After three long days and 260 races, the 2019 Henley Royal Regatta is ready to shift into the high stakes weekend duals.
Crews that felt they had what it takes to race for a chance to be in the Steward's Enclosure for the Sunday Prize Giving are either one race away, are on their way home or standing on the side of the storied River Thames course watching.
Of the 40 US crews that entered the regatta, the field has been whittled down to six, and include Northeastern University A, which advanced with a win over their second boat, (Northeastern University B) and Harvard University's coxed four.
Harvard had a shot at having two crews in the semifinals, but their Temple Challenge eight lost in a late afternoon race against Oxford Brookes.
"We're definitely pleased with (the four) said Harvard head coach Charlie Butt. "And we have a very tough race against a good club, basically Oxford Brookes, tomorrow. In the eight, we didn't quite have the race we were hoping for," he said.
Harvard coxed four heading to the semifinal
"It was a good day. We rowed hard. We managed a terrific victory this morning against Cambridge where we were able to sustain a higher speed in each facet of the race. In (the eight) we came up against a good opponent," Butt said.
"We didn't quite hold them close enough. We gave a good push, but it was a two-thirds margin, ultimately. So, on another day, we felt we good have done it. But on this day, it didn't go our way."
Also, rowing in a Saturday semifinal will be three US sculling squads, including Artym Hayda and Hector Formoso-Murias, (Georgetown University lightweights) rowing in the Double Sculling Challenge Cup; and two quads - the women's entry from the Advanced Sculling Initiative of the Northeast, and the men's entry from the Schuylkill Navy High Performance Center.
Artym Hayda and Hector Formoso-Murias
Among those eliminated Friday was the St. Joseph Prep eight that has been rowing in the high school Princess Elizabeth Challenge Cup, and Brown University, which lost their third-round rematch against Newcastle University in the Temple Challenge.
Newcastle beat Brown last year on Friday, and Brown, hoping to avenge that loss this year, went out hard and led for most of the first 1500-meters. Newcastle, however, began to move on Brown in the closing stretch and took over the race in the last 500-meters.
"That was a tough one," said Brown's Henry Hollingsworth. "We thought we had it. We went after it for the first thousand meters, and we were just trying so hard to hold on, but we couldn't do it. We think we had a really good first half, so we can at least be proud of that. We were ahead for about the first fifteen-hundred, we thought we were really moving, but they started to creep up on us a little bit."
Of the six US crews that will race on semifinal Saturday, the US Naval Academy's mixed eight crew racing in the King's Cup will be among them. The special event is being run this year to honor the 100-year anniversary of the 1919 Henley Peace Regatta."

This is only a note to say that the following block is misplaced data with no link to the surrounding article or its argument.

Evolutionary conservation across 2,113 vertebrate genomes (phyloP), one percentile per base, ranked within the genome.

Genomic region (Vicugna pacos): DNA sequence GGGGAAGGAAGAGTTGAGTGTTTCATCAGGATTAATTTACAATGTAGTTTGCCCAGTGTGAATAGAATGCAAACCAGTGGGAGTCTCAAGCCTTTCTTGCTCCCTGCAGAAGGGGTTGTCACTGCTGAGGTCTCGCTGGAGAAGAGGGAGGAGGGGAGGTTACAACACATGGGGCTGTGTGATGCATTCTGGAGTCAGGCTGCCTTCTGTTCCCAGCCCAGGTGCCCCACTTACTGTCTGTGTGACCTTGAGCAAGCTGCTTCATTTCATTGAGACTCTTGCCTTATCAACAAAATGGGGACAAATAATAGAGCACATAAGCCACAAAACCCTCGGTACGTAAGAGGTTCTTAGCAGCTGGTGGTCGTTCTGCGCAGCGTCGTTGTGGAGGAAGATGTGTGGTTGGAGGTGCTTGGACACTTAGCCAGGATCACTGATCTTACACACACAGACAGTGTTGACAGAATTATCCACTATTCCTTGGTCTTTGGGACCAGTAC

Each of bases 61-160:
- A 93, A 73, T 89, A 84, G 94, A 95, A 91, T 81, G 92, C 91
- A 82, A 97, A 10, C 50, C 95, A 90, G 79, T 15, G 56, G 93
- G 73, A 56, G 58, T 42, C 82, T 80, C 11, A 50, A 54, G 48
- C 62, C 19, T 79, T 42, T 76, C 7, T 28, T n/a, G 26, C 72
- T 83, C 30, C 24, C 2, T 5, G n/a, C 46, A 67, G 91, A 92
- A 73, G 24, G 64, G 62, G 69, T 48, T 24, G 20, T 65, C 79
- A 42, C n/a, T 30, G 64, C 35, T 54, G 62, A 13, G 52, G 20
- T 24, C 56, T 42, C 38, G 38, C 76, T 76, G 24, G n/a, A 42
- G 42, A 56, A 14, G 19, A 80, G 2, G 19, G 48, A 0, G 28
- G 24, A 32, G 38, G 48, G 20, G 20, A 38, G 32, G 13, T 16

That regatta was held in place of the traditional Henley Royal Regatta in an effort to help ease the return to normalcy after the end of the First World War. Eight mixed gender military crews from the six World War I allied nations - Australia, Canada, France, New Zealand, the United States, and the United Kingdom - plus the Netherlands and Germany - were invited to compete.
Friday's final day of heats saw that group narrowed down to four and Saturday's semifinals will see the United States, Australia, France, Germany all fight for a chance to take the newly minted King's Cup trophy unveiled Tuesday before the racing began.
After a week of ceremony, the crews were happy to have gotten to the racing portion of the event.
France defeated Great Britain in the King's Cup heat Friday
"It's really been an honor to be a part of this," said the Naval Academy's Griffin Dunne. "And it's good to get this first race over. It was a good stepping stone for tomorrow, to get the jitters out. The first time racing at Henley is crazy. It's like nothing else I've raced in, super loud at the line, and even at the grand final at the IRA, there was half this many people there. It was really quite a spectacle.
"It's a dream come true for a lot of our crew. It's been a privilege, and it's just been so special. I'm in awe of what they put on here."
Australian team captain and bow seat, Lt. Col. Selina Rowland said her squad was equally impressed, happy to have been racing and happier to have advanced into the semifinal.
"It's been fantastic all week," Rowland said. "Today was our first racing. We were against the Dutch, so we knew we had to go off fast. We got the lead from the get go, and kept on going."
Australia won the 1919 King's Cup race and are in the spotlight. "No pressure there at all," joked Rowland. "Well, there is a little bit, but we're sure we will be fine. We've trained hard and we'll do our best against some fierce competition and we'll see how it goes."
Australia moves on in defense of the King's Cup in the Friday heats
Notes From the Course
The weather has not been part of the story so far this week, but the heat was definitely creeping up today. The tar did not melt like it did during the heat of last summer's regatta, but it did get sticky.
When the British Tail Gate, it just doesn’t look anything like a parking lot at a football game. Wonder which one is more fun?
When the British tailgate, it's a little different than in the US